Since we are mostly vaccinated and moving forward one step at a time, perhaps we can dream new dreams again, investigate new possibilities and move in new directions. Time to let go of regrets and old resentments for a powerful renewal based on hope!
Writer Allison Sher suggests creating your own mission statement. Step one is asking what would you like to see be different in the world? Step two is determining how you can use your gifts to contribute to this change. Finally, Sher recommends combining the two steps into an actionable item.
She talks about combining reflection and action into the practice of praxis. From medieval Latin, praxis is the process by which a theory or skill is realized or enacted.
Environmental activist Greta Thunberg demonstrates just how powerful praxis can be when enacted in today’s world. As she says, “No step is too small. There is no time to wait for new technology to protect the environment: do it now.”
Thunberg has been a leading activist in spite of having been born with Asperger’s syndrome, which she considers a gift. She feels we people belong to the earth, and must preserve it. Rather than the other way around, where the earth belongs to us, she says we don’t have the right to prolong the environmental crisis we find ourselves in.
How Hope Can Move Us Forward
Hope can focus us to take action on possibilities to protect our earth, and that develops a continually growing faith.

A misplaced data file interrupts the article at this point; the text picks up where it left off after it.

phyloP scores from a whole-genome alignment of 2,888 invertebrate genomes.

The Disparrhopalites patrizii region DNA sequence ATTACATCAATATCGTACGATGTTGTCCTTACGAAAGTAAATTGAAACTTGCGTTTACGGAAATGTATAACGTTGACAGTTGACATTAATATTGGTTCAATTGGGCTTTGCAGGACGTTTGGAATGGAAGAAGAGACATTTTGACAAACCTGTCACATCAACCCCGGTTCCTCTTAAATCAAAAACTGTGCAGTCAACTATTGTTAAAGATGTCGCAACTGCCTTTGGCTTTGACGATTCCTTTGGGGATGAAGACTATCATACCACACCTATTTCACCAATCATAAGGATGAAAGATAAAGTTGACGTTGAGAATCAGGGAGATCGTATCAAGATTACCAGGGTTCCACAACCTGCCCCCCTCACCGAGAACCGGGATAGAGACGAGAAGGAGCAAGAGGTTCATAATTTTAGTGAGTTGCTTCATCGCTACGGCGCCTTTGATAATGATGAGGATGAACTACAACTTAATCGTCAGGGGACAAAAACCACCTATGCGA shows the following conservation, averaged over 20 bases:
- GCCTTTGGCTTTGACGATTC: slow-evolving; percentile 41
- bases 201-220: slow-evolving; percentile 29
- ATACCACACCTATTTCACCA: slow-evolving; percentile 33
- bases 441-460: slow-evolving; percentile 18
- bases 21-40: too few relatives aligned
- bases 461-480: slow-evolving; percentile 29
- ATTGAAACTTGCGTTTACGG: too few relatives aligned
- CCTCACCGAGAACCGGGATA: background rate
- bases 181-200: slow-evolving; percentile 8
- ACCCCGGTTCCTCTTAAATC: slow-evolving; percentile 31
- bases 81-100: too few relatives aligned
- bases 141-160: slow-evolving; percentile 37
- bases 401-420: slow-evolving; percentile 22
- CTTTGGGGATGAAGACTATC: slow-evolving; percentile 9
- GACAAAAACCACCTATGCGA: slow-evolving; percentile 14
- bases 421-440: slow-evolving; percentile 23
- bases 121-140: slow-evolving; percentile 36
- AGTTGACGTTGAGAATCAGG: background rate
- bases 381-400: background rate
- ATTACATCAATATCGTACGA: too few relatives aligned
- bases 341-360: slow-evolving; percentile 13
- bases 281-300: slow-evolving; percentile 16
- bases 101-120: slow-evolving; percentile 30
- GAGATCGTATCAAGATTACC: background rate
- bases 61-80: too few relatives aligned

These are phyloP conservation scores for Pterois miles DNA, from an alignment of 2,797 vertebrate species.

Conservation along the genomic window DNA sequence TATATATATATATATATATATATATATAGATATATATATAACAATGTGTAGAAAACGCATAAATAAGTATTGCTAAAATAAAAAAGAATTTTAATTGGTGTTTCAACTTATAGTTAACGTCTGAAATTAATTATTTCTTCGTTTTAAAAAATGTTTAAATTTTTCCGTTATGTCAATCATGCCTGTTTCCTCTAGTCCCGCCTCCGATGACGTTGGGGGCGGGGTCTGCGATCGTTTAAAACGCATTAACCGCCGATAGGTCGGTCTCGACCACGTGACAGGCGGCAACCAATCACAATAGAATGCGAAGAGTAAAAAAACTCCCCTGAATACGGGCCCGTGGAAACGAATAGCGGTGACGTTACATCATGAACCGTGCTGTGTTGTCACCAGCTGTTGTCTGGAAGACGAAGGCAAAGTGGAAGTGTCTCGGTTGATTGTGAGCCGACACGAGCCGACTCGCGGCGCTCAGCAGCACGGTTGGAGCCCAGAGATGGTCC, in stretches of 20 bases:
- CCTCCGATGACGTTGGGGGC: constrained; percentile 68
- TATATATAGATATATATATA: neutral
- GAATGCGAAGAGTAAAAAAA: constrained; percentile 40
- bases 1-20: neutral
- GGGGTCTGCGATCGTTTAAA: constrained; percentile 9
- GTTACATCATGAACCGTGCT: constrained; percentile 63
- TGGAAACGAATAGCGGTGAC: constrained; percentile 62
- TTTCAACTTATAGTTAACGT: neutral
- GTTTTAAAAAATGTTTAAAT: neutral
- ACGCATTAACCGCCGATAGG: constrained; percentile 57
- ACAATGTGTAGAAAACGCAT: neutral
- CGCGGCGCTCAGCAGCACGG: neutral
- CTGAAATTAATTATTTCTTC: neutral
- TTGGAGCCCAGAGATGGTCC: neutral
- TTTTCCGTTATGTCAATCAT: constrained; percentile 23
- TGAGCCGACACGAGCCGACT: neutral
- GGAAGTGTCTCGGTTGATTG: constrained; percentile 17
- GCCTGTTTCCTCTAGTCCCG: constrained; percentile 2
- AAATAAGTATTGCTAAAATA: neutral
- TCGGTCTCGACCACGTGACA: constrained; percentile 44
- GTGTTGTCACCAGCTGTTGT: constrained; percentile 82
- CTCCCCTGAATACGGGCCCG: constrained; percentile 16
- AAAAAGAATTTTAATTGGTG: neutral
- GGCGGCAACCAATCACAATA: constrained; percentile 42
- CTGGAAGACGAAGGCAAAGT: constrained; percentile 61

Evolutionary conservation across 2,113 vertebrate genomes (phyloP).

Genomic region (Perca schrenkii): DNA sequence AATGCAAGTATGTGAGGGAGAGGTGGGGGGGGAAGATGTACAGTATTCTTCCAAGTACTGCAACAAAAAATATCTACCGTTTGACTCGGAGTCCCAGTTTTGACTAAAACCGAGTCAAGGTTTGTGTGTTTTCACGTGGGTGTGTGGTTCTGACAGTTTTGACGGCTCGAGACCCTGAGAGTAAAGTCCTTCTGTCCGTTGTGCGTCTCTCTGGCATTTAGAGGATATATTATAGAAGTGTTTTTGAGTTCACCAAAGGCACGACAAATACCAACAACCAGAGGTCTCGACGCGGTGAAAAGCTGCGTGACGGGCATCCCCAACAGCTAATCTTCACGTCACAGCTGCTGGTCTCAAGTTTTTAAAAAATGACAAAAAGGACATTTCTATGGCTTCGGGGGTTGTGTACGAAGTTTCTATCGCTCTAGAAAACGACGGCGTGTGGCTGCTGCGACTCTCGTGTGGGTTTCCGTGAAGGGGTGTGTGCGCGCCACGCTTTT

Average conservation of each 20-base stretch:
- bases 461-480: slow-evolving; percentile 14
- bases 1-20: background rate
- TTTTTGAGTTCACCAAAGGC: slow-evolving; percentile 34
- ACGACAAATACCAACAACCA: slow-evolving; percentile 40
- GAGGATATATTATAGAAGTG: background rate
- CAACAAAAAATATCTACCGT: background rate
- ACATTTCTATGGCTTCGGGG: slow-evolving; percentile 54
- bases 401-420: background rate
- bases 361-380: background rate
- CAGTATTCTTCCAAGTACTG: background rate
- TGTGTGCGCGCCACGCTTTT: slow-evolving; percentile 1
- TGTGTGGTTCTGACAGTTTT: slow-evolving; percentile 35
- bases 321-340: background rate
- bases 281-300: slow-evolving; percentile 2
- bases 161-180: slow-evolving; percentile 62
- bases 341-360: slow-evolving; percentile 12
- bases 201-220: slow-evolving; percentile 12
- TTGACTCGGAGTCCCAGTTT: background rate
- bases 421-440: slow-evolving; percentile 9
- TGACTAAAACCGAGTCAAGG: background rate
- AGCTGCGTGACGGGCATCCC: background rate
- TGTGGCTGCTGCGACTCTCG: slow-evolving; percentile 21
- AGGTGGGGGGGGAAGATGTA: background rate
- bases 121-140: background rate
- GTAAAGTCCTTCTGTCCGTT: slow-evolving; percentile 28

We are at a turning point where we have possibly spiraled upward toward opportunity and empowerment, having made it this far through the pandemic. Positive steps not only kept us safe during the pandemic. These steps also kept us from falling back into fear and immobilization.
Perhaps we remember the Serenity Prayer which states: “Give me the serenity to accept the things I cannot change, the courage to change the things I can, and the wisdom to know the difference.”
On this journey we have been on during the pandemic, many of us have realized serenity and also that one of the most important relationships we have is with ourselves.
Beyond financial rewards or social status achievements, we may have learned in the past year that all this is meaningless if our health is sacrificed.
Native Americans considered power, wealth and status a kind of mind virus they called wetiko. They saw it in the European colonists when they landed on the East Coast of North America. Like a cultural epidemic, while under the spell of wetiko and its symptom of narcissism, one cannot see that others’ lives are as important as one’s own life.
Because our actions have consequences it is imperative that we find the balance between give and take in our lives and communities.
And so, we are on a journey where we can rethink and reimagine life from here. The Japanese call it ikigai, or why I get up in the morning. From infant to toddler to elderhood, we can create a space for play, passion and purpose. On this path, we continue to learn specifically how each of us is capable of living life with more meaning.